farmsafety2

With harvest under way in some parts of the United States, the week of September 17-23 is recognized as “National Farm Safety and Health Week”.  The theme this year is “Putting Farm Safety into Practice”.  On the third week of September every year since 1944, farmers are reminded of the importance of safety in the field.  Most farm-related accidents occur during fall harvest than any other time of the year.  To promote this week of safety, we have a few tips to keep you safe during harvest.

1.       Tractor Safety- Tractor rollovers are the deadliest type of accident on farms in the United States.  New tractors must have rollover protective structures (ROPS).  Always hitch to the rear hitch points on a tractor and be careful on inclined surfaces.  Do not bypass start a tractor or other piece of equipment.  When you bypass start a tractor, you’re bypassing all the safety-start and neutral-start switches.  Make sure you maintain field rows to reduce the risk of rollover.  Read all of the operator manuals and become familiar with the equipment before operating it.

2.       Proper Attire- Loose clothing can cause injury when operating equipment.  Most equipment has sharp edges that can easily catch clothing.  It’s important to wear tight fitting clothes and keep cuffs buttoned and shirts tucked in.  Remove jewelry and keep long hair up and out of the way.

3.       Grain Bins and Silos-Sometimes overlooked on farms, there are safety issues to consider with grain bins and silos.  Some of the risks are suffocation, engulfment hazards, grain dust exposure, and explosions.  Never enter a grain bin when the grain is or has been removed.  If you must enter the bin, make sure the unloading auger is shut off and locked and you have a method of communication with someone on the outside of the bin.  Always keep protective screens or covers on all grain augers.

4.       Learn the Three Es Approach- education, engineering, and enforcement.  Educate everyone on the safe way to work on the farm and attend any training programs that are offered.  With engineering, keep shields and guards in place and install ROPS and seatbelts on all open-stationed farm tractors.  It’s a good idea to have rules in place and enforce them so no accidents occur.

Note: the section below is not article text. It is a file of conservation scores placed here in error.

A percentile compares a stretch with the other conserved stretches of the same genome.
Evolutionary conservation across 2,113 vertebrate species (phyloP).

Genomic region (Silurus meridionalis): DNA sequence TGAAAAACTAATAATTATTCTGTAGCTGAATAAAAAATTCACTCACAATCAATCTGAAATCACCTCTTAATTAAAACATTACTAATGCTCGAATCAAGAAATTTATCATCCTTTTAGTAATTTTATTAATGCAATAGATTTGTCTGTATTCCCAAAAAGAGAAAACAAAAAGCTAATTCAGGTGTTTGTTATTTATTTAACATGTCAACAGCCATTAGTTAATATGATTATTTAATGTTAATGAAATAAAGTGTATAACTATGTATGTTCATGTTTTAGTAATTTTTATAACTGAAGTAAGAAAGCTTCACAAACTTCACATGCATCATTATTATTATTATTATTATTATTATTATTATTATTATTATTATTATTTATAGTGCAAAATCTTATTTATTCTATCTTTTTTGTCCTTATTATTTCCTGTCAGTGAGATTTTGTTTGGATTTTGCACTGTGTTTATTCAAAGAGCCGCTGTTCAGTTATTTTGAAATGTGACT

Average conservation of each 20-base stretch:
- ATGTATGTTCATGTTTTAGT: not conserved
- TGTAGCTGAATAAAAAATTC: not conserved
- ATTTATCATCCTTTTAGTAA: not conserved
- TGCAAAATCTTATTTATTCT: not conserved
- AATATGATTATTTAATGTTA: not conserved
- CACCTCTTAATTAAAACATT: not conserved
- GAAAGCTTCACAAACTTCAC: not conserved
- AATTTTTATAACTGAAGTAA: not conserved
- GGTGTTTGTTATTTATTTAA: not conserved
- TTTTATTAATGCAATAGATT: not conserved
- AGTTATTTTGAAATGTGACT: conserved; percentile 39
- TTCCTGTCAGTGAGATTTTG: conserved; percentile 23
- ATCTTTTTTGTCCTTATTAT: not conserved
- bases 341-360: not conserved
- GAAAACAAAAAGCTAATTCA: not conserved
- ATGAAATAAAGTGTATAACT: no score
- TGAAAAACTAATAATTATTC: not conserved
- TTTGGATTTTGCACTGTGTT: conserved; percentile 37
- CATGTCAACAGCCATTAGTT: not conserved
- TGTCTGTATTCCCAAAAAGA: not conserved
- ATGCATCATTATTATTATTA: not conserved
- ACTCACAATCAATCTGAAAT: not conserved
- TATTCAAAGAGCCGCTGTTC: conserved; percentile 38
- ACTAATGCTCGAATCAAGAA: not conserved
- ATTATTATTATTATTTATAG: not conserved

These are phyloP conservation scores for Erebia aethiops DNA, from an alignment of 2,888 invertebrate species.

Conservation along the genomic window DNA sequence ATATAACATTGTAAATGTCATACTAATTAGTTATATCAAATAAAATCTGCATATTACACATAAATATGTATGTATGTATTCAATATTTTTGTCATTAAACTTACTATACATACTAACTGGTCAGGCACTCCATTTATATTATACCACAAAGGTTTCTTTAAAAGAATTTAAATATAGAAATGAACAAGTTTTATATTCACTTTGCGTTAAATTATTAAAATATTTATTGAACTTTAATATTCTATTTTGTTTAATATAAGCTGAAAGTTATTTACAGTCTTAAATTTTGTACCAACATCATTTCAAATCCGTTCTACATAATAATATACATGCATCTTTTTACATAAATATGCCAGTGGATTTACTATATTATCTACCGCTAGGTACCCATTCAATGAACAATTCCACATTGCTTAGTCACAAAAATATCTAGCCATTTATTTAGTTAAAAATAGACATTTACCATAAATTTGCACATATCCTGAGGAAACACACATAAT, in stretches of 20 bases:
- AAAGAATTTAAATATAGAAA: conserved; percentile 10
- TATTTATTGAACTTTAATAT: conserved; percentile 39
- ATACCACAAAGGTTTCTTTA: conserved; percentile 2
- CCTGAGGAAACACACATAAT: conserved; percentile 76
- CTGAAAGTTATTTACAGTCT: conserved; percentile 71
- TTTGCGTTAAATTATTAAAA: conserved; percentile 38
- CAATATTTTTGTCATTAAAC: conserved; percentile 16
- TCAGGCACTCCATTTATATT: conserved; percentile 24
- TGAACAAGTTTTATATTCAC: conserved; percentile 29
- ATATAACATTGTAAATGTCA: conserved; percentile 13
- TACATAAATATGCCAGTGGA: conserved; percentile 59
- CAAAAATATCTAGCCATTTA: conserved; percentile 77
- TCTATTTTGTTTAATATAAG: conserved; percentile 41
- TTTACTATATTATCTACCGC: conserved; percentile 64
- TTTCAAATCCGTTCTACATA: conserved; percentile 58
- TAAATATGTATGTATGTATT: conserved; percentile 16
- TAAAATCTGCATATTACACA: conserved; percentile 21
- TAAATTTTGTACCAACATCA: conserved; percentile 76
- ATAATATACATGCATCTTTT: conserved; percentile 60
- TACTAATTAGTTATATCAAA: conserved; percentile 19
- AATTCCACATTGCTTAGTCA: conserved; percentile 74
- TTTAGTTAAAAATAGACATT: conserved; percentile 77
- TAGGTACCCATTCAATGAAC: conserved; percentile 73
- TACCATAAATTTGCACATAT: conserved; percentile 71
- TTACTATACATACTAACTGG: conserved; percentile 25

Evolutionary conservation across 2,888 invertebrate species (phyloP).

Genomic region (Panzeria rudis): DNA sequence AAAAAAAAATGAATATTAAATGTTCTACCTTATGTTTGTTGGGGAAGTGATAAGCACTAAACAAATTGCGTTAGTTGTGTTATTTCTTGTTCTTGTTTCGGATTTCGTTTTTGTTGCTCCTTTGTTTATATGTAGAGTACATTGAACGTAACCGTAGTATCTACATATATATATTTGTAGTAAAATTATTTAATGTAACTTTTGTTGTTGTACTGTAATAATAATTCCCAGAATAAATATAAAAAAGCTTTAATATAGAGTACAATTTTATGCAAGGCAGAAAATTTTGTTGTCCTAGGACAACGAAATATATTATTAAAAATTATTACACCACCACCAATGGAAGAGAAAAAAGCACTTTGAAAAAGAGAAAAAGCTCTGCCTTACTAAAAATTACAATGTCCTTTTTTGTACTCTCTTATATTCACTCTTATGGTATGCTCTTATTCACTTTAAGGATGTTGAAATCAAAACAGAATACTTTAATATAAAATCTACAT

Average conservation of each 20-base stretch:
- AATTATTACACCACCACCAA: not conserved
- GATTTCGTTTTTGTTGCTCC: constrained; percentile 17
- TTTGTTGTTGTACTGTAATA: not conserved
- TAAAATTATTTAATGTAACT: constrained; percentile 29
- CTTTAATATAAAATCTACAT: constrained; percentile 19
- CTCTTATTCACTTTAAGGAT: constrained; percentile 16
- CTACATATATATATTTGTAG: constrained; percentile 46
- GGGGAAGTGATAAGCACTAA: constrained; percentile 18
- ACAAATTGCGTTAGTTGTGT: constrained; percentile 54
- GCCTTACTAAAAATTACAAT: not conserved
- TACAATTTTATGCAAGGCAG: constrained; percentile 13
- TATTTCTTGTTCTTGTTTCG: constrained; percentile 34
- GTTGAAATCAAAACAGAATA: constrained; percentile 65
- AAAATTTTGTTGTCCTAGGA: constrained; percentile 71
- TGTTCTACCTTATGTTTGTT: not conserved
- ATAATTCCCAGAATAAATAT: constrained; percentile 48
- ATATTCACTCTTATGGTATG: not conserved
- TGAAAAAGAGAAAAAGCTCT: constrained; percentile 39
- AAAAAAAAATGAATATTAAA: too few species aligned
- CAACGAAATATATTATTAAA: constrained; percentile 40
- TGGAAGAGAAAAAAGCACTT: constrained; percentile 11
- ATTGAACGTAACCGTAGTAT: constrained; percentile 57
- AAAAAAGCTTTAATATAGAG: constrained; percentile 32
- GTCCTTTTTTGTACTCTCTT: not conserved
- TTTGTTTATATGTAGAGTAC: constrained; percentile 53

5.       Heat Stress- Heat-related illnesses can be deadly.  Every year thousands of workers become sick from exposure to heat.  It’s important to know the difference between heat cramps, heat exhaustion, and heat stroke.  Consider these prevention methods.  Adjust to working in the heat over a period of one to two weeks.  Drinks lots of water before, during, and after work.  If applying pesticides, wear a cooling vest under your PPE and spray at night or in the early morning.  Just remember water, rest, and shade.

We hope these practices will help you prepare for harvest on your operation.  If you apply these and other safety practices into your daily routine, the likelihood of an accident happening on your operation would be lower.

 

 

 

Sources:

 http://cornandsoybeandigest.com/blog/farm-safety-should-be-concern-every-farmer-during-harvest?NL=SO-09&Issue=SO-09_20160910_SO-09_979&sfvc4enews=42&cl=article_3_b&utm_rid=CPG02000002228645&utm_campaign=11478&utm_medium=email&elq2=a648d773a2e8448986332cc924454e6e

https://www.osha.gov/OshDoc/data_General_Facts/FarmFactS2.pdf

http://www.necasag.org/nationalfarmsafetyandhealthweek/

http://www.ipmnet.org/tim/Farm_Safety/Farm_Safety_Tip_-_Avoiding_Heat_Stress.pdf

 

 

Please Log In to Submit Your Comment
Not Registered? Click HERE!